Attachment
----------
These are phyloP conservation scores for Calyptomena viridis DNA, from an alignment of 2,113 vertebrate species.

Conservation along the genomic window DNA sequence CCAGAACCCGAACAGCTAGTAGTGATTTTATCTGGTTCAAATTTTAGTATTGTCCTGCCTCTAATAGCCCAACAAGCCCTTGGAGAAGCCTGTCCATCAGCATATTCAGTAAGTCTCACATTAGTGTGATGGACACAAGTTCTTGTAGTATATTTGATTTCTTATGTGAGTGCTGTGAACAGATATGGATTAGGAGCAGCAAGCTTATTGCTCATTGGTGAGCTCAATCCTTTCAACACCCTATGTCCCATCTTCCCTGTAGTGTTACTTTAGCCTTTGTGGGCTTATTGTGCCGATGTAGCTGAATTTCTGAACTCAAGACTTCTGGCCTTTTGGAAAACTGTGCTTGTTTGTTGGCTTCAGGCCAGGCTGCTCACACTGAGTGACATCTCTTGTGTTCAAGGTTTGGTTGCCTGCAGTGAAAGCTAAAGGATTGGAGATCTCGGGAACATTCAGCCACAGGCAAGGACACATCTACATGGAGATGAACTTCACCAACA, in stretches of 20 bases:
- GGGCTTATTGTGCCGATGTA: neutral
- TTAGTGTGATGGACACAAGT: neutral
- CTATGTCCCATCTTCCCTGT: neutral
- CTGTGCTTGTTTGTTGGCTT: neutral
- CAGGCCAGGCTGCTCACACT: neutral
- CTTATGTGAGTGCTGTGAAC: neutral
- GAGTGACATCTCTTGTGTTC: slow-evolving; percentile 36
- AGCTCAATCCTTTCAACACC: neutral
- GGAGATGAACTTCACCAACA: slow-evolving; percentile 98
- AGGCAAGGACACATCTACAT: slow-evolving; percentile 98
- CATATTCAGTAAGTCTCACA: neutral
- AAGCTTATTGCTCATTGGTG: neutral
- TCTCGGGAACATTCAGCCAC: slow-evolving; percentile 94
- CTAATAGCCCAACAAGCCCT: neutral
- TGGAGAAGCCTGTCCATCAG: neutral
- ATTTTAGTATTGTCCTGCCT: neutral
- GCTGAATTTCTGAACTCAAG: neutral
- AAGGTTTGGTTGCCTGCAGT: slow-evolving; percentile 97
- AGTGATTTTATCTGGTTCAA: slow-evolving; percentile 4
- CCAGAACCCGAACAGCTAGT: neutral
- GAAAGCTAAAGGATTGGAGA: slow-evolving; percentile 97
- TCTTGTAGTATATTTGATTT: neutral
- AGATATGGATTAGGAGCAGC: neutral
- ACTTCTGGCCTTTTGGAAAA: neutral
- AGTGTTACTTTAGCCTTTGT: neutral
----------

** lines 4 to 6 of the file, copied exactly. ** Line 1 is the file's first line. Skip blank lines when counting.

- TTAGTGTGATGGACACAAGT: neutral
- CTATGTCCCATCTTCCCTGT: neutral
- CTGTGCTTGTTTGTTGGCTT: neutral